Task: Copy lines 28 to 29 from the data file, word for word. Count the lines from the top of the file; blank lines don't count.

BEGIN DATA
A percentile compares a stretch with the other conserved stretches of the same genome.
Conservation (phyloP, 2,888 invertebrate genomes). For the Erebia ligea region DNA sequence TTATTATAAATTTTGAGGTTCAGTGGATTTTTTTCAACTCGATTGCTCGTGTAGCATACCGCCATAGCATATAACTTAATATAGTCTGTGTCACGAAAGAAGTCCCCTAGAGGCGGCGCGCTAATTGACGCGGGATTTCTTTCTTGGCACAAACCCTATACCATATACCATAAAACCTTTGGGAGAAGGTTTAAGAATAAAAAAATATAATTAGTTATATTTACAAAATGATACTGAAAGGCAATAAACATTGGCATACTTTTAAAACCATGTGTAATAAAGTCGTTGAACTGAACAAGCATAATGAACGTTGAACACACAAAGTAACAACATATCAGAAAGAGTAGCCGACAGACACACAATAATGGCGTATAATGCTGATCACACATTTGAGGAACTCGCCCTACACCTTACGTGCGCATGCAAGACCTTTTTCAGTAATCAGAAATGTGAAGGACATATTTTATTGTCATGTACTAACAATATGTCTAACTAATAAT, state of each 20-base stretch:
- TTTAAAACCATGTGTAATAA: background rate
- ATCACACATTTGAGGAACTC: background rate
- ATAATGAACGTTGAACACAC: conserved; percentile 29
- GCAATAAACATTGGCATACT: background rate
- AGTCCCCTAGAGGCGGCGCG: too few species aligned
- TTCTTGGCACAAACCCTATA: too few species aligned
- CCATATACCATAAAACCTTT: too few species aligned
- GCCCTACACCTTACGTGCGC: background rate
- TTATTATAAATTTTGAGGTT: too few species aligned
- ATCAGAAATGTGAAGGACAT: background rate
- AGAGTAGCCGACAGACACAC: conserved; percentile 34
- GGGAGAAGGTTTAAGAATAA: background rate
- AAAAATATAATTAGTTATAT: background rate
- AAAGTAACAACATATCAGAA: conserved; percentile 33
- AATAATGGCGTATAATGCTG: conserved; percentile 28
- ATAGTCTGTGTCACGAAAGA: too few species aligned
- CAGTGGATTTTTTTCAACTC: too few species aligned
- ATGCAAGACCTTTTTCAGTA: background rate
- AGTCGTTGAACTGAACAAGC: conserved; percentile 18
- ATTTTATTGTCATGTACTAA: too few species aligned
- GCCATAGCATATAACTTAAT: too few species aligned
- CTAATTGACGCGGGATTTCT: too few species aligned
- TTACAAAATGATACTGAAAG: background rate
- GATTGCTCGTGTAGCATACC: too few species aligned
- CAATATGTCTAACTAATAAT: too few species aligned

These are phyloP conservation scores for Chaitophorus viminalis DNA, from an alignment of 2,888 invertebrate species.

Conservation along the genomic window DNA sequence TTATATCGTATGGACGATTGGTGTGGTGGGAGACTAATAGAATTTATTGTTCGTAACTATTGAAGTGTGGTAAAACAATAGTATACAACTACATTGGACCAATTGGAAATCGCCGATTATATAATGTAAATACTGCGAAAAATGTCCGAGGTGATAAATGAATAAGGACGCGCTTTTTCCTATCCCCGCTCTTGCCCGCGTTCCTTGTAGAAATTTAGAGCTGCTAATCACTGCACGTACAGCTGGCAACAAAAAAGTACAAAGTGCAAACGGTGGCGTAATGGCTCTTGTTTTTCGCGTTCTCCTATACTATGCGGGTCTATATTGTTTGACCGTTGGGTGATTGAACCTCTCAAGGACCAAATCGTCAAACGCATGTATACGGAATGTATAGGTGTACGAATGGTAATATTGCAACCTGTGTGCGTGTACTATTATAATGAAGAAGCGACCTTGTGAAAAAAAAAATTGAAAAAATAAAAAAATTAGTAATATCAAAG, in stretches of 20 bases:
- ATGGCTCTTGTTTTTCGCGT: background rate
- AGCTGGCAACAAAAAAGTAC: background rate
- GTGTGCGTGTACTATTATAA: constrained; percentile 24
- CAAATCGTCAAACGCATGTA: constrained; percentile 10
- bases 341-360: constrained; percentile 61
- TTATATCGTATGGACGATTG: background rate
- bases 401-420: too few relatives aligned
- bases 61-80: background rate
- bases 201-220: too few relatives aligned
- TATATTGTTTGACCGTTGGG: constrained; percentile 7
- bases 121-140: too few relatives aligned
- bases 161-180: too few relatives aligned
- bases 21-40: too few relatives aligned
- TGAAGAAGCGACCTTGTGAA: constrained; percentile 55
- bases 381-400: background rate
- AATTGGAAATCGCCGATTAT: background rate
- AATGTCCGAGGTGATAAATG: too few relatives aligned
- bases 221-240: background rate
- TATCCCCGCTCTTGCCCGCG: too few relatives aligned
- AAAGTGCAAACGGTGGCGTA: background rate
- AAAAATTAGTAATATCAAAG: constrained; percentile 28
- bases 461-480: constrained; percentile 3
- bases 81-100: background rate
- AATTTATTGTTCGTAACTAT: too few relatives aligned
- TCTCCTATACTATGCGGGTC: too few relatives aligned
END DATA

These are phyloP conservation scores for Chaitophorus viminalis DNA, from an alignment of 2,888 invertebrate species.

Conservation along the genomic window DNA sequence TTATATCGTATGGACGATTGGTGTGGTGGGAGACTAATAGAATTTATTGTTCGTAACTATTGAAGTGTGGTAAAACAATAGTATACAACTACATTGGACCAATTGGAAATCGCCGATTATATAATGTAAATACTGCGAAAAATGTCCGAGGTGATAAATGAATAAGGACGCGCTTTTTCCTATCCCCGCTCTTGCCCGCGTTCCTTGTAGAAATTTAGAGCTGCTAATCACTGCACGTACAGCTGGCAACAAAAAAGTACAAAGTGCAAACGGTGGCGTAATGGCTCTTGTTTTTCGCGTTCTCCTATACTATGCGGGTCTATATTGTTTGACCGTTGGGTGATTGAACCTCTCAAGGACCAAATCGTCAAACGCATGTATACGGAATGTATAGGTGTACGAATGGTAATATTGCAACCTGTGTGCGTGTACTATTATAATGAAGAAGCGACCTTGTGAAAAAAAAAATTGAAAAAATAAAAAAATTAGTAATATCAAAG, in stretches of 20 bases: